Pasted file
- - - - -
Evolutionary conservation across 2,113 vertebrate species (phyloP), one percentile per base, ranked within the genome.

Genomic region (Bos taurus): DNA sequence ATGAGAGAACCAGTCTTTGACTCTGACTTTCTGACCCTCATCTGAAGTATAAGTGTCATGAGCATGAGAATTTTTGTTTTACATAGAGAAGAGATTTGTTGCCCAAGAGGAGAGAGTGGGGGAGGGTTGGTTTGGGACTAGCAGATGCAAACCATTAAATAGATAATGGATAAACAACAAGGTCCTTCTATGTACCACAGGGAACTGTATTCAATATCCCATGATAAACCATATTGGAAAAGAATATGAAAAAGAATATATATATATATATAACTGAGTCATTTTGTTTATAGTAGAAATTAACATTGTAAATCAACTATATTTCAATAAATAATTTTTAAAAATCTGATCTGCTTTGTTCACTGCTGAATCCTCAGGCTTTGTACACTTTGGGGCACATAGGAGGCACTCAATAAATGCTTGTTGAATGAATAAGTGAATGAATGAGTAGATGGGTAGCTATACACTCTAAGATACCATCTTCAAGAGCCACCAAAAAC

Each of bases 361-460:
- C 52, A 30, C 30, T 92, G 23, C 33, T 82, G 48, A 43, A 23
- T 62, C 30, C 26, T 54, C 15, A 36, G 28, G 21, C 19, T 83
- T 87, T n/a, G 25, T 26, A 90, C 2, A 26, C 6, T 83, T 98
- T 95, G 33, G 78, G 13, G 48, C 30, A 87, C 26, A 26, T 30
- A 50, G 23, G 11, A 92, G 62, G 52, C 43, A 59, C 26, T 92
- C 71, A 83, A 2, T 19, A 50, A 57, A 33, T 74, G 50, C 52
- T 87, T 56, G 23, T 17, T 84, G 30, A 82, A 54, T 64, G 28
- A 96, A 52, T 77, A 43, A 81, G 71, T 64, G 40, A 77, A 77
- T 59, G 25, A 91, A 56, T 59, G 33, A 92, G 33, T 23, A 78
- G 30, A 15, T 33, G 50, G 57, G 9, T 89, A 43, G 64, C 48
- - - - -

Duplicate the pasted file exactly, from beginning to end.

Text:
Evolutionary conservation across 2,113 vertebrate species (phyloP), one percentile per base, ranked within the genome.

Genomic region (Bos taurus): DNA sequence ATGAGAGAACCAGTCTTTGACTCTGACTTTCTGACCCTCATCTGAAGTATAAGTGTCATGAGCATGAGAATTTTTGTTTTACATAGAGAAGAGATTTGTTGCCCAAGAGGAGAGAGTGGGGGAGGGTTGGTTTGGGACTAGCAGATGCAAACCATTAAATAGATAATGGATAAACAACAAGGTCCTTCTATGTACCACAGGGAACTGTATTCAATATCCCATGATAAACCATATTGGAAAAGAATATGAAAAAGAATATATATATATATATAACTGAGTCATTTTGTTTATAGTAGAAATTAACATTGTAAATCAACTATATTTCAATAAATAATTTTTAAAAATCTGATCTGCTTTGTTCACTGCTGAATCCTCAGGCTTTGTACACTTTGGGGCACATAGGAGGCACTCAATAAATGCTTGTTGAATGAATAAGTGAATGAATGAGTAGATGGGTAGCTATACACTCTAAGATACCATCTTCAAGAGCCACCAAAAAC

Each of bases 361-460:
- C 52, A 30, C 30, T 92, G 23, C 33, T 82, G 48, A 43, A 23
- T 62, C 30, C 26, T 54, C 15, A 36, G 28, G 21, C 19, T 83
- T 87, T n/a, G 25, T 26, A 90, C 2, A 26, C 6, T 83, T 98
- T 95, G 33, G 78, G 13, G 48, C 30, A 87, C 26, A 26, T 30
- A 50, G 23, G 11, A 92, G 62, G 52, C 43, A 59, C 26, T 92
- C 71, A 83, A 2, T 19, A 50, A 57, A 33, T 74, G 50, C 52
- T 87, T 56, G 23, T 17, T 84, G 30, A 82, A 54, T 64, G 28
- A 96, A 52, T 77, A 43, A 81, G 71, T 64, G 40, A 77, A 77
- T 59, G 25, A 91, A 56, T 59, G 33, A 92, G 33, T 23, A 78
- G 30, A 15, T 33, G 50, G 57, G 9, T 89, A 43, G 64, C 48